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The Hunters and the Hunted: The Elimination of German Surface Warships around the World 1914-15, by Bryan Perrett

Barnsley, S. York.: Pen & Sword / Philadelphia: Casemate, 2012. Pp. viii, 150. Illus., maps, tables. $39.95. ISBN: 184884638X.

The Great War at Sea Beyond Europe

In The Hunters and the Hunted British naval historian Perrett gives us an account of one of the most interesting naval campaigns of the twentieth century, the destruction of German naval and maritime power on the high seas.  On the eve of World War I, the German Navy had a number of vessels on foreign stations, notably the battlecruiser Goeben and light cruiser Breslau in the Mediterranean, the armored cruisers Gneisenau and Scharnhorst with plus several light cruisers at Tsingtao in China, plus other light cruisers and many liners and merchant vessels scattered across the oceans. 

On the outbreak of the war, Britain’s Royal Navy initiated a determined effort to hunt these ships down, with mixed success.  In the opening weeks, Goeben and her consort eluded destruction to escape to Turkey, and played an important role in bringing that country into the war.  The German merchant ships and ocean liners scattered across the oceans were either interned by neutrals, scuttled, or captured.  The armored cruisers and the light cruisers, particularly those based in the Far East, proved both more difficult and more painful to hunt down, as, with some hastily armed merchant cruisers, they began a campaign of commerce raiding while also striving to return to the fatherland.  Gneisenau, Scharnhorst, and their consorts inflicted a stunning defeat on a weaker British cruiser squadron off Coronel on the Chilean coast, but were themselves sunk by superior forces off the Falkland Islands on December 8, 1914.  The other ships were all picked off one a time, though not without some success as raiders.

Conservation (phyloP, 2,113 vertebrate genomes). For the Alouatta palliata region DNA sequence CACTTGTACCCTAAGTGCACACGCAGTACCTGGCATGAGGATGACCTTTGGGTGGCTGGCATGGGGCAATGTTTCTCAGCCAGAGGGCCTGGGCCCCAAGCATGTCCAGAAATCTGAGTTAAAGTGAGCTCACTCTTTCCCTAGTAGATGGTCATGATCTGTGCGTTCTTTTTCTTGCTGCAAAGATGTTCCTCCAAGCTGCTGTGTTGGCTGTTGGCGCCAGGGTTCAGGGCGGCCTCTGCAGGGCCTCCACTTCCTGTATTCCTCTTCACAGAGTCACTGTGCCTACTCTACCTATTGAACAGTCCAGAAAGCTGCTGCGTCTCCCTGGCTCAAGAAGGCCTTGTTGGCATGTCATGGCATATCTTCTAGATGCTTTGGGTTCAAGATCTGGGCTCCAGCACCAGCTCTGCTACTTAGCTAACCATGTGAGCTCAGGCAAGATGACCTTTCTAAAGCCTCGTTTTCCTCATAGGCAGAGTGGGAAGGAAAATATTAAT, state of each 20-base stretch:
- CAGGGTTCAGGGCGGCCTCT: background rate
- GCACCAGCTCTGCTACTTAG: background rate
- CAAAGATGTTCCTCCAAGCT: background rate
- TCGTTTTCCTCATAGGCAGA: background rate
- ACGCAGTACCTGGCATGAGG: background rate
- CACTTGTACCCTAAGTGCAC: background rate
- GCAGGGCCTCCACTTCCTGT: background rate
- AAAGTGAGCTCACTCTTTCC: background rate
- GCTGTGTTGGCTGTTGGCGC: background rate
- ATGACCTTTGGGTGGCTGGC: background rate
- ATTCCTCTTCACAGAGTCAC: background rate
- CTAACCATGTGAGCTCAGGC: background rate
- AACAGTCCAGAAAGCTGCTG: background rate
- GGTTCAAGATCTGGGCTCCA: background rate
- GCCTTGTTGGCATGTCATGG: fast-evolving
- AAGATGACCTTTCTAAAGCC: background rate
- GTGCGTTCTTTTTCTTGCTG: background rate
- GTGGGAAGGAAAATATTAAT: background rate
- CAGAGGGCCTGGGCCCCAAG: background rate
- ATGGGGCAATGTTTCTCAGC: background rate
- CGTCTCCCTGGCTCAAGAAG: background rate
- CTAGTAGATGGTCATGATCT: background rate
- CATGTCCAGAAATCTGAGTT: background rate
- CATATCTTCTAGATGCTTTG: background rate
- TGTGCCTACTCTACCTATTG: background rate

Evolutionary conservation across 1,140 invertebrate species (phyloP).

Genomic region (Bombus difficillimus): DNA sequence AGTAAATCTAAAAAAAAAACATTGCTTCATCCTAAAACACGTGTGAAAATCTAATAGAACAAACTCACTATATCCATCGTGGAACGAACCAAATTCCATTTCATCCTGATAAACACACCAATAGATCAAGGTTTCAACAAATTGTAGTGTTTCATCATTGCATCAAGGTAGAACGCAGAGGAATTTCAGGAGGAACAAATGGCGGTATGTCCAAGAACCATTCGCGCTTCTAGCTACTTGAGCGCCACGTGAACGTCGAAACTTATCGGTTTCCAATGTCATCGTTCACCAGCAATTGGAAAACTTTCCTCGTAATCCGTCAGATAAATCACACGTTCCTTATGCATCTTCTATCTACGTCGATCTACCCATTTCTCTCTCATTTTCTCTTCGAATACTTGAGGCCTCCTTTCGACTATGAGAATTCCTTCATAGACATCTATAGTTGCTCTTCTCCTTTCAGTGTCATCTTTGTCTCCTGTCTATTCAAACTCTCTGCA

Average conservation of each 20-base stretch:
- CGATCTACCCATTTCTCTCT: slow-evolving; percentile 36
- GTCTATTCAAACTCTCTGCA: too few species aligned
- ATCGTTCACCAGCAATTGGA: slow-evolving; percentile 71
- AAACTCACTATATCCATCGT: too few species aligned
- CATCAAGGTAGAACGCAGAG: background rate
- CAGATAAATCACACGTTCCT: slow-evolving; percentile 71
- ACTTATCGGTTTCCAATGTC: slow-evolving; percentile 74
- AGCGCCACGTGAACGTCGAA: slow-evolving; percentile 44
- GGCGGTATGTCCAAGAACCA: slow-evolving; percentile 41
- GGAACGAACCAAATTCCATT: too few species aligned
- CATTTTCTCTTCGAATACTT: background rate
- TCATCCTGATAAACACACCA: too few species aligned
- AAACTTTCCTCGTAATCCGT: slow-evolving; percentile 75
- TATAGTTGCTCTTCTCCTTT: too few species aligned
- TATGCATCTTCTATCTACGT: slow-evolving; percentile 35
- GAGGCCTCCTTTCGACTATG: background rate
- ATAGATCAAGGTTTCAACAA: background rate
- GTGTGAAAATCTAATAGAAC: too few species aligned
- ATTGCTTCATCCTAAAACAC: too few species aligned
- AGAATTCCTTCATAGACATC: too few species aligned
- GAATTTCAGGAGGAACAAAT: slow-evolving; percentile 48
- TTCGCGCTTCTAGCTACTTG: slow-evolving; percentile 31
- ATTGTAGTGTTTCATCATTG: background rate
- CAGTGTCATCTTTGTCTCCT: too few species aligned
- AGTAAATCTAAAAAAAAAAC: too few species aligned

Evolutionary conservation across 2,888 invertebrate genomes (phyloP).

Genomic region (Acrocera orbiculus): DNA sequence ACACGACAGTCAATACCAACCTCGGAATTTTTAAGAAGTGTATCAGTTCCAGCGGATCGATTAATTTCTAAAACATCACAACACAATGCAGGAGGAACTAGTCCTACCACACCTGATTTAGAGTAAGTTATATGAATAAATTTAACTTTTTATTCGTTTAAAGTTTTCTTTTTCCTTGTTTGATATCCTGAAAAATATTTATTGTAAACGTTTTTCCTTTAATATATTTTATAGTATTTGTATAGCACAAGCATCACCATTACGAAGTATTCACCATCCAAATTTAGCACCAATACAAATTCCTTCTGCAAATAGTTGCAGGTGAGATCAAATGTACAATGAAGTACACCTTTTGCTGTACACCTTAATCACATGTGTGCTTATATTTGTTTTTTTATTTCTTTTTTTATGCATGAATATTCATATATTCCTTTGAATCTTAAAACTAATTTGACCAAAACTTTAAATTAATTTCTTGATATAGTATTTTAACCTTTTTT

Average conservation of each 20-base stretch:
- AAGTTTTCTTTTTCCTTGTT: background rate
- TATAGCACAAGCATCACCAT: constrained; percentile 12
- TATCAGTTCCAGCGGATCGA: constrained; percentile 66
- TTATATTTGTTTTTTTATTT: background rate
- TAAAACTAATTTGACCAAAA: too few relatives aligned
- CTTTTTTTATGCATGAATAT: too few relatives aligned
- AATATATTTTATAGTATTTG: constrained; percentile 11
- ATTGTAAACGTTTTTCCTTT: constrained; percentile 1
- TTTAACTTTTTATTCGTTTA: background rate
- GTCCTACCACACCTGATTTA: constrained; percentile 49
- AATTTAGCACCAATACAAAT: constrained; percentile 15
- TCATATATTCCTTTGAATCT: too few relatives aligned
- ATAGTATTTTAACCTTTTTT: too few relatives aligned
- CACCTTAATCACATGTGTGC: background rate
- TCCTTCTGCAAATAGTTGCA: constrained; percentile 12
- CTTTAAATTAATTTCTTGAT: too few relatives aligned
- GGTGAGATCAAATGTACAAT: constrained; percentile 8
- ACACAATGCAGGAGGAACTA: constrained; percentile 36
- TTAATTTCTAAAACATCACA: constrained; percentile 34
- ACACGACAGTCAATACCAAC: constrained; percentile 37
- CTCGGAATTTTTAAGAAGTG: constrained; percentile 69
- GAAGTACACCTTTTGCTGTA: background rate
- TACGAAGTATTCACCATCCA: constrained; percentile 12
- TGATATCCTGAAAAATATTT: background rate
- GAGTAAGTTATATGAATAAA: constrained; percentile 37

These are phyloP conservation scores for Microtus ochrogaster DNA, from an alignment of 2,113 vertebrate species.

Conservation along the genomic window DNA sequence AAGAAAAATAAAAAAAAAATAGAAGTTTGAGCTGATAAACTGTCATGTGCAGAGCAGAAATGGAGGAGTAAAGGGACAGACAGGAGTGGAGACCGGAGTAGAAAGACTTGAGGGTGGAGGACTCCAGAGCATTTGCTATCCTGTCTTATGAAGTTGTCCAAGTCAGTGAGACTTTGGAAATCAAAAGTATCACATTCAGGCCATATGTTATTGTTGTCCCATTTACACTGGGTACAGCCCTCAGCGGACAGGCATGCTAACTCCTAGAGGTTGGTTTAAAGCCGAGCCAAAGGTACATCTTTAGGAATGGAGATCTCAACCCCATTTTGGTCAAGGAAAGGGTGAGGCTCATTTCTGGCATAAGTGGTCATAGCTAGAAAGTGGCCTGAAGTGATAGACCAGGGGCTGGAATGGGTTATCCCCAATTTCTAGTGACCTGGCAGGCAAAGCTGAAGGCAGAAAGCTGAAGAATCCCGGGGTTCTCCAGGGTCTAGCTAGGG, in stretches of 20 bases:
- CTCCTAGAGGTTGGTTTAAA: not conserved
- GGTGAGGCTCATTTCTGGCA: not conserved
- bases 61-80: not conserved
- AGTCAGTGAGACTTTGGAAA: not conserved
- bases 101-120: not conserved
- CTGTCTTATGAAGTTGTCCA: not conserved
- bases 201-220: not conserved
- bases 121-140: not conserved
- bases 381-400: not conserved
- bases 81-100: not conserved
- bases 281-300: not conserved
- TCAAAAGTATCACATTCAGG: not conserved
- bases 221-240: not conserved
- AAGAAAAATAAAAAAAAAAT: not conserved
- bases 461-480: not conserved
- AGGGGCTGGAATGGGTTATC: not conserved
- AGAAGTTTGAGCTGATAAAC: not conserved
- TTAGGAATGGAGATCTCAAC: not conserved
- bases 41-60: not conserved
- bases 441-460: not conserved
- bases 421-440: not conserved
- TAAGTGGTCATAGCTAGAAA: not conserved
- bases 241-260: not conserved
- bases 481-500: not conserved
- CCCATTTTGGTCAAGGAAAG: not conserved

The Hunters and the Hunted has profiles of a number of interesting people, notably Vice Adm. von Spee and a very young Wilhelm Canaris and several gripping sea fights.  It is well-written, often stirring, and very informative, and a worthwhile read for anyone interested in navies at war, and particular for those interested in the Great War at Sea.


Reviewer: A. A. Nofi, Review Editor   

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